Image for Online choir spreads joy and togetherness during coronavirus outbreak

Online choir spreads joy and togetherness during coronavirus outbreak

When it became impossible to run his real-life choirs as normal this week, vocal leader James Sills launched The Sofa Singers. The virtual group invites people from all over the world to connect through the power of song – from the comfort of their sofas

When it became impossible to run his real-life choirs as normal this week, vocal leader James Sills launched The Sofa Singers. The virtual group invites people from all over the world to connect through the power of song – from the comfort of their sofas

At 7.30pm GMT on Tuesday, a choir met for its first ever rehearsal. Starting tentatively to the sound of a few throats being nervously cleared, its members soon warmed up, grinning at each other while belting out verse after verse, before chatting excitedly afterwards over cups of tea.

But they weren’t flouting official UK advice to avoid mass gatherings; it was all done online, with people taking part via video from sofas all over the world. The mass singalong, The Sofa Singers, is the brainchild of James Sills – a musician and vocal leader who lives in north Wales – and it has been designed to spark joy and togetherness amid the Covid-19 outbreak.

“I was so moved by seeing the neighbourhood singing in Italy and wondered if we could recreate that spirit with an online choir,” Sills told Positive News on Tuesday evening, as he carried out last-minute preparations for the first rehearsal. “And so the idea for The Sofa Singers was born. I guess it’s a bit of an experiment. But it will be amazing to have hundreds of people joining me for a simultaneous singalong.”

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People signed up to the choir in advance using a video conferencing app, receiving a link from Sills to the online rehearsal space. At 7.30pm, they were then able to see and hear Sills, who took them through the song bit by bit. There were 500 digital spaces available ­– all offered for free.

The tune of choice, to capture a spirit of resilience and global unity? Sills selected Stand By Me, which was originally performed in 1961 by US singer and songwriter Ben E. King. The performance also featured a segue into Just The Way You Are by Bruno Mars, with optional harmonies and backing vocals.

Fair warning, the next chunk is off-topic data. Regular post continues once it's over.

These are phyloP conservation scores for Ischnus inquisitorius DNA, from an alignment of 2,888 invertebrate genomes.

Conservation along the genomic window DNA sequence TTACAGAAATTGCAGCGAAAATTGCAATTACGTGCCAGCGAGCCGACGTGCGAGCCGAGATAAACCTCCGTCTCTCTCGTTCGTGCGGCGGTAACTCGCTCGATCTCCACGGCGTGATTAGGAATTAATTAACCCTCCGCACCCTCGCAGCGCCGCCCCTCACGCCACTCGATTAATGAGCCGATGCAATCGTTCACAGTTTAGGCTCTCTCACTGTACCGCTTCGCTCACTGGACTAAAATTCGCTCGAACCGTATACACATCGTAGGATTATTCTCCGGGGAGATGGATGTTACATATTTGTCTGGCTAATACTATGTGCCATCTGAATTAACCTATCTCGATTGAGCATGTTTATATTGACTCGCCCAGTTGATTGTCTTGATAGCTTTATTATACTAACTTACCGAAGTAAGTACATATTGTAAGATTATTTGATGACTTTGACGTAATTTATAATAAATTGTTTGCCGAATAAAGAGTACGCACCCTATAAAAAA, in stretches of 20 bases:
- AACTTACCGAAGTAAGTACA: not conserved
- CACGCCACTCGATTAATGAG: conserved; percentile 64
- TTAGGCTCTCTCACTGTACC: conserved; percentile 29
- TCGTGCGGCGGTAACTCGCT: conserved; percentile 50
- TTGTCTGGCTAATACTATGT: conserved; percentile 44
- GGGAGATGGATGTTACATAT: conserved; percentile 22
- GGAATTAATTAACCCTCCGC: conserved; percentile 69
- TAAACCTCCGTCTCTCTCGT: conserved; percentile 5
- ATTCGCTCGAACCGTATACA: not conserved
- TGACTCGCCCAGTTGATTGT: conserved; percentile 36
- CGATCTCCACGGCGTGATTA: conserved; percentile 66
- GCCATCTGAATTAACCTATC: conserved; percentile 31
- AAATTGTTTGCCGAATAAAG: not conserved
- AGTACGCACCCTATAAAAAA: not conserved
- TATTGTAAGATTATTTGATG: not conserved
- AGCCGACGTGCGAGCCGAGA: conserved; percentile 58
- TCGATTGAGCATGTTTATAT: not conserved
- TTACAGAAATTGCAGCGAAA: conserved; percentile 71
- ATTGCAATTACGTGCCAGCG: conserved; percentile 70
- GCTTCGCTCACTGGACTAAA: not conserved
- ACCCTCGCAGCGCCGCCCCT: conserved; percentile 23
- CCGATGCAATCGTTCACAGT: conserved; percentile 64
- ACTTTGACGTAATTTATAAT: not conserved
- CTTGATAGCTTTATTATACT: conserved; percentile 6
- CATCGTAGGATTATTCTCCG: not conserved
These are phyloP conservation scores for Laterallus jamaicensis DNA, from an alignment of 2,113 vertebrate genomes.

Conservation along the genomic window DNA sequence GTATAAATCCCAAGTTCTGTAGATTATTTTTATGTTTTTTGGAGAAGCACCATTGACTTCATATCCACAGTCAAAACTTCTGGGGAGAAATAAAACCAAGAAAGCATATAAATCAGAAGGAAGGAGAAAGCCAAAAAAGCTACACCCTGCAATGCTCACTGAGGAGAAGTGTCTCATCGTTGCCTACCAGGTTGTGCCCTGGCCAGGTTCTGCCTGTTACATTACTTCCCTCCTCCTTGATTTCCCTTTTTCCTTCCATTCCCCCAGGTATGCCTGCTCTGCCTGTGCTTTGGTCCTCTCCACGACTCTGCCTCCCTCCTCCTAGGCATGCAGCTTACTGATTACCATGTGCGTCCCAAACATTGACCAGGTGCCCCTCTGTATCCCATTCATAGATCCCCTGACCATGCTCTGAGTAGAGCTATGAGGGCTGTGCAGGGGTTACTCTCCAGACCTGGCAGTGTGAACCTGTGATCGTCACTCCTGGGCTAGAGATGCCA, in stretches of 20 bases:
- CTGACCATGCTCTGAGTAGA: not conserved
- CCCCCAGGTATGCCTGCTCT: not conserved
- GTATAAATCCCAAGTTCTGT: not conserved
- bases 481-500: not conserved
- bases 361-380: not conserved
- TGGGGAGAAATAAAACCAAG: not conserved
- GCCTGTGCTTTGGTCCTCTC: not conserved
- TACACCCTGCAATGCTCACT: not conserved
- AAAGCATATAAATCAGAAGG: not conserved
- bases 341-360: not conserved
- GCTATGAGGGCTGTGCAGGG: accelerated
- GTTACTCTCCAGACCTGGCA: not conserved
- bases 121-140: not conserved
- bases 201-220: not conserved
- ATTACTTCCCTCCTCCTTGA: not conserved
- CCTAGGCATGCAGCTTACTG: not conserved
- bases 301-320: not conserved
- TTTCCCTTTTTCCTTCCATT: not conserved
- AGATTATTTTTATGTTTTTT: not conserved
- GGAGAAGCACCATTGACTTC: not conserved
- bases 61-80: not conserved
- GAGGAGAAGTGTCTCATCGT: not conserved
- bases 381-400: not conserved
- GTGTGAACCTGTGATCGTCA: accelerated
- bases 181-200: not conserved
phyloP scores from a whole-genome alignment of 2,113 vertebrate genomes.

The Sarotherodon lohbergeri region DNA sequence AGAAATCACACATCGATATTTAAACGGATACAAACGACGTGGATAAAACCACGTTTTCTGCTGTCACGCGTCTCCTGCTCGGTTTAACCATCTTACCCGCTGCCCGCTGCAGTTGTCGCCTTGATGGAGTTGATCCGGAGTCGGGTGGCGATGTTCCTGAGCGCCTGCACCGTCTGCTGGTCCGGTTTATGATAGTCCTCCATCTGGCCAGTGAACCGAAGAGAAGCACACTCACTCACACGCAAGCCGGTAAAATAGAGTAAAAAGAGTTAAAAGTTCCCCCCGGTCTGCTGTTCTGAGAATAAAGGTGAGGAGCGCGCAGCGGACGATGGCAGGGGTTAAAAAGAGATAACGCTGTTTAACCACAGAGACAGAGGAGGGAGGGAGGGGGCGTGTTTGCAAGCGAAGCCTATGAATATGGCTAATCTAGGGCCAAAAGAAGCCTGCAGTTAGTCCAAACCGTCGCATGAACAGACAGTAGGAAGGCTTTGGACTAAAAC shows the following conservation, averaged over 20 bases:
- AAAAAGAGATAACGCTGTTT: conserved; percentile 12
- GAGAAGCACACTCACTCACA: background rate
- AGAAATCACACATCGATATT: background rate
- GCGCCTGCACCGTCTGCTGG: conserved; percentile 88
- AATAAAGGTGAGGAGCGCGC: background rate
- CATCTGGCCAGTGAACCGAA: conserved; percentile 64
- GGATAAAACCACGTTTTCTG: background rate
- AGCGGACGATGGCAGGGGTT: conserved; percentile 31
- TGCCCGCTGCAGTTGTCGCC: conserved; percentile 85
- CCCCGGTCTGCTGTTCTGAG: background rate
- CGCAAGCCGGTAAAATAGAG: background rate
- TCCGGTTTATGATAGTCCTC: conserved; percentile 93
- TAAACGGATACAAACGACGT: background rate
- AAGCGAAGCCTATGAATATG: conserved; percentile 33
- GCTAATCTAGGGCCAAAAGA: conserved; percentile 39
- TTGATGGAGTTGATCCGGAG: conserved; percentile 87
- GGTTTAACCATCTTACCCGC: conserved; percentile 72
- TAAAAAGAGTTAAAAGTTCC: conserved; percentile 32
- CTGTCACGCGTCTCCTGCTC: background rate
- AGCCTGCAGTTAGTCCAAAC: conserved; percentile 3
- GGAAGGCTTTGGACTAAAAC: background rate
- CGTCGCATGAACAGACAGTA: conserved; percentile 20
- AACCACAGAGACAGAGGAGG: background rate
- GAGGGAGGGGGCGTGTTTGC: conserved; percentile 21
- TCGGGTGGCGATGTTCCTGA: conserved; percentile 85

Crucially, participants ­were also able to see each other on-screen during the 45-minute rehearsal (though not able to hear each other, due to the technical issues that would create).

Sills encouraged everyone to sing with a smile. “This is a really important part of The Sofa Singers,” he said, “as it helps everyone feel more connected.”

It was absolutely heart-opening to see everyone in their homes grooving and singing along. My heart is full!

The guidance on the website for the new project encourages participants to “sing as if no one is listening.. because they won’t be!”, and invites the singers to “share the final performance with other people.”

Tina Roth Eisenberg, a Swiss designer who is based in New York, took part in the online choir. “It was so liberating that nobody could hear each other,” she told Positive News. “It was like singing in the car, but not alone.”

Eisenberg added: “It was absolutely heart-opening to see everyone in their homes grooving and singing along. My heart is full!”

Another participant, Lou Baxter, tweeted after the event: “Just spent a lovely 45 minutes singing online with The Sofa Singers and 400 other people from around the world! Still smiling and really looking forward to joining again next week.”

Sills, who is the author of Do Sing, hopes that the project “will make us feel more connected and positive in these difficult times,” and concluded: “Let’s keep singing.”

To find out more, visit www.thesofasingers.net and www.jamessillsmusic.co.uk

Image credit: twitter.com/@swissmiss

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